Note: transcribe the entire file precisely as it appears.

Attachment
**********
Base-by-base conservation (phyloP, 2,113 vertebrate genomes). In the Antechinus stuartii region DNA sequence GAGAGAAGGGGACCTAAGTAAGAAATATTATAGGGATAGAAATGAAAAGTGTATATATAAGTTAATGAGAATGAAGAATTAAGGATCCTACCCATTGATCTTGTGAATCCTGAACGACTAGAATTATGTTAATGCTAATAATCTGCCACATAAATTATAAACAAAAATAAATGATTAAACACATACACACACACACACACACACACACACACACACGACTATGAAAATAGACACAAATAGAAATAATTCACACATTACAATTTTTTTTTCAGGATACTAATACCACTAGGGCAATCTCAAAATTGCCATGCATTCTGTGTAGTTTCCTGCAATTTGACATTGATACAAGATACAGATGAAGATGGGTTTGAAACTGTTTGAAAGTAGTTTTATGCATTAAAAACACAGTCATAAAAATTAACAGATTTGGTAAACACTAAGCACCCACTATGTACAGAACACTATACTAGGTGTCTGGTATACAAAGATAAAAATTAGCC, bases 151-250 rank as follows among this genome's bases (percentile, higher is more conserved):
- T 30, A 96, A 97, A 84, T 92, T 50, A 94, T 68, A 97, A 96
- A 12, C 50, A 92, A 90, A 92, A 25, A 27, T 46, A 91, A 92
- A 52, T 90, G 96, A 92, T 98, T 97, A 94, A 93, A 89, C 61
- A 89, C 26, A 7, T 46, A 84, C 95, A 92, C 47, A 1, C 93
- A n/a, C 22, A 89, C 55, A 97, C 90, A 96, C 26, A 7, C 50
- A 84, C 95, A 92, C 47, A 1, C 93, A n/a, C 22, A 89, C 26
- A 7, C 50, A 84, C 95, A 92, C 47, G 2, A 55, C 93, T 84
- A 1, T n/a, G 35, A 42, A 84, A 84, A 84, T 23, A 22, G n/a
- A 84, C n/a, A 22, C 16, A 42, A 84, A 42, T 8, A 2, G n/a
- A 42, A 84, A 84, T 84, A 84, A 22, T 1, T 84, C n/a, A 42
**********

Base-by-base conservation (phyloP, 2,113 vertebrate genomes). In the Antechinus stuartii region DNA sequence GAGAGAAGGGGACCTAAGTAAGAAATATTATAGGGATAGAAATGAAAAGTGTATATATAAGTTAATGAGAATGAAGAATTAAGGATCCTACCCATTGATCTTGTGAATCCTGAACGACTAGAATTATGTTAATGCTAATAATCTGCCACATAAATTATAAACAAAAATAAATGATTAAACACATACACACACACACACACACACACACACACACACGACTATGAAAATAGACACAAATAGAAATAATTCACACATTACAATTTTTTTTTCAGGATACTAATACCACTAGGGCAATCTCAAAATTGCCATGCATTCTGTGTAGTTTCCTGCAATTTGACATTGATACAAGATACAGATGAAGATGGGTTTGAAACTGTTTGAAAGTAGTTTTATGCATTAAAAACACAGTCATAAAAATTAACAGATTTGGTAAACACTAAGCACCCACTATGTACAGAACACTATACTAGGTGTCTGGTATACAAAGATAAAAATTAGCC, bases 151-250 rank as follows among this genome's bases (percentile, higher is more conserved):
- T 30, A 96, A 97, A 84, T 92, T 50, A 94, T 68, A 97, A 96
- A 12, C 50, A 92, A 90, A 92, A 25, A 27, T 46, A 91, A 92
- A 52, T 90, G 96, A 92, T 98, T 97, A 94, A 93, A 89, C 61
- A 89, C 26, A 7, T 46, A 84, C 95, A 92, C 47, A 1, C 93
- A n/a, C 22, A 89, C 55, A 97, C 90, A 96, C 26, A 7, C 50
- A 84, C 95, A 92, C 47, A 1, C 93, A n/a, C 22, A 89, C 26
- A 7, C 50, A 84, C 95, A 92, C 47, G 2, A 55, C 93, T 84
- A 1, T n/a, G 35, A 42, A 84, A 84, A 84, T 23, A 22, G n/a
- A 84, C n/a, A 22, C 16, A 42, A 84, A 42, T 8, A 2, G n/a
- A 42, A 84, A 84, T 84, A 84, A 22, T 1, T 84, C n/a, A 42